I’ve cared for a number of individuals who had suffered from a severe stroke / brain injury when they were young (some of whom then suffered from epilepsy afterwards – but in all cases this was more or less controlled by medication and wasn’t as severe as those who might require hemispherectomy).

        In my experience these individuals can be profoundly disabled; one man I worked with was in his fifties but was mentally very childlike, required assistance in every basic aspect of living (washing, eating, travelling), he could speak but his vocabulary was extremely limited and repetitive. He did not understand much that you told him, any instructions needed to be broken down to extremley simple components. He had difficulty walking and could not use his left arm, difficulty with emotional regulation…etc (I’m not trying to diminish this person, I actually really got on with him and enjoyed caring for him.)

        In table 3 some gross deficits are recorded before the operation – essentially could they walk, talk and did they have fine motor control (and it looks as if many of them couldn’t). This is not enough to see how these brain injuries/epilepsy have affected the person, I suspect from my own limited experience, and simply from the fact that this surgery is being performed at all, that these people were profoundly disabled to begin with.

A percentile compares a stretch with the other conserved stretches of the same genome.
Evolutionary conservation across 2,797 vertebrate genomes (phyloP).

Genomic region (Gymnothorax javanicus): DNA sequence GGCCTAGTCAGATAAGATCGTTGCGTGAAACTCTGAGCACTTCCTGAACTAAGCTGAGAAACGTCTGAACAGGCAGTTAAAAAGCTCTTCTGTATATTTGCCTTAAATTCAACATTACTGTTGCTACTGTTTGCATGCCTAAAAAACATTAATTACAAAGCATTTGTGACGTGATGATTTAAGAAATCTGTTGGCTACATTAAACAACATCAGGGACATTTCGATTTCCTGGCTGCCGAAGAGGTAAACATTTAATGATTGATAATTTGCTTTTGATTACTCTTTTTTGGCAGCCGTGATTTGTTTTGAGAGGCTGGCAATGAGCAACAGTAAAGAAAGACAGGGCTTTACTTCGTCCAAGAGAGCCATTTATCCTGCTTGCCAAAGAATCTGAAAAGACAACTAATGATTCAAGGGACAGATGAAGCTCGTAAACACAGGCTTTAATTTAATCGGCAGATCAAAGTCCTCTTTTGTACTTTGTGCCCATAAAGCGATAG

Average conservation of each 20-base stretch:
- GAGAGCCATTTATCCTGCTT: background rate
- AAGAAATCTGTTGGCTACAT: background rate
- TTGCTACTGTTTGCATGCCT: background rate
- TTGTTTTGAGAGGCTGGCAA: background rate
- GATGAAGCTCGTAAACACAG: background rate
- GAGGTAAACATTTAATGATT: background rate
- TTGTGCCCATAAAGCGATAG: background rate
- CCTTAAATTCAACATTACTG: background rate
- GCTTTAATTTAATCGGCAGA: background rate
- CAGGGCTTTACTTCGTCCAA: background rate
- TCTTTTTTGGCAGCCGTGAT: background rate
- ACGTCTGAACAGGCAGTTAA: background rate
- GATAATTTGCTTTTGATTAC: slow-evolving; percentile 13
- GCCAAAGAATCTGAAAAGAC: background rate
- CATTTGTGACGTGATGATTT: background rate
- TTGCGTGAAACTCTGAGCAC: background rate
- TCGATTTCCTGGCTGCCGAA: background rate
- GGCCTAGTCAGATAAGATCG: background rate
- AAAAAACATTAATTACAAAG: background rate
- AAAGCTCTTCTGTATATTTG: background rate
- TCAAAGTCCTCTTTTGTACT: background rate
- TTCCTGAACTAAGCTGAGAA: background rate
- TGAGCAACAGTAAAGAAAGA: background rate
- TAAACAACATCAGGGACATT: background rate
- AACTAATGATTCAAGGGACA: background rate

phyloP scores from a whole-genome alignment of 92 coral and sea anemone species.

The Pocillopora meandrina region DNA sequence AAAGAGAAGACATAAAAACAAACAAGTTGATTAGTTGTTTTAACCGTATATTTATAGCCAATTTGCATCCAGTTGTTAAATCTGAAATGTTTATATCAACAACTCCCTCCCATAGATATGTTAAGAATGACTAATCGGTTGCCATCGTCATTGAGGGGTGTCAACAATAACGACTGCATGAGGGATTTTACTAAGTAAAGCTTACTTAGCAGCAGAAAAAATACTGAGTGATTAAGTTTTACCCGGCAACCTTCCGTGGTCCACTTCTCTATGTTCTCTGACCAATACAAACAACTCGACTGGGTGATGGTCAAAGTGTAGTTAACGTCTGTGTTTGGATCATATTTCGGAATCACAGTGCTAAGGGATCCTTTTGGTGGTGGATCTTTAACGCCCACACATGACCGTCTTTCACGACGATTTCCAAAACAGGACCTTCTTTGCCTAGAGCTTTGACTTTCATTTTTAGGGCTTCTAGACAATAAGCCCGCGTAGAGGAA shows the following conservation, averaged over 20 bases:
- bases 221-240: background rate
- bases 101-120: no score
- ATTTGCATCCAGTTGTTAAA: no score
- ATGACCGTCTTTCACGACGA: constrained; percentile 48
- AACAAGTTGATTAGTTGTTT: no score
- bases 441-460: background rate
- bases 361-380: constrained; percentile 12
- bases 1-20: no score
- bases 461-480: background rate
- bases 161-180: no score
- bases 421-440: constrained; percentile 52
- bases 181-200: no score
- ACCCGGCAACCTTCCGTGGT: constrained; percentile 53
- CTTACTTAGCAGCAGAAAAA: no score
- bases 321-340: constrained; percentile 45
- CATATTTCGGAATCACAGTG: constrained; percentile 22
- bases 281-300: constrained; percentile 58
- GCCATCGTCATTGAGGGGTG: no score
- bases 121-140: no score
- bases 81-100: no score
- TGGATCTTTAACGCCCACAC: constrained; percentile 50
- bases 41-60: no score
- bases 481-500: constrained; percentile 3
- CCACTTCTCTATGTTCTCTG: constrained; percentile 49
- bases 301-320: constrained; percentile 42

Also I think what you said about the tests not being sophisticated enough is true, to be honest I don’t know how any test could fully capture somebody’s personality and individual, particular deficits – you would simply have to meet the people!

        • Luke Haskett

          Member
          March 12, 2024 at 6:03 pm

          Evening Samuel, thanks so much for your thoughts. I think that helps a lot and is pretty obvious. I’ve recently started an MA and almost all of the professors seem to have no time at all for hemispheric difference and this was something that one of them recently brought up, as if to say case closed, don’t look into hemisphere difference expecting to find much. It’s been somewhat exhausting! Anyhow, what you’ve added makes perfect sense. Ta.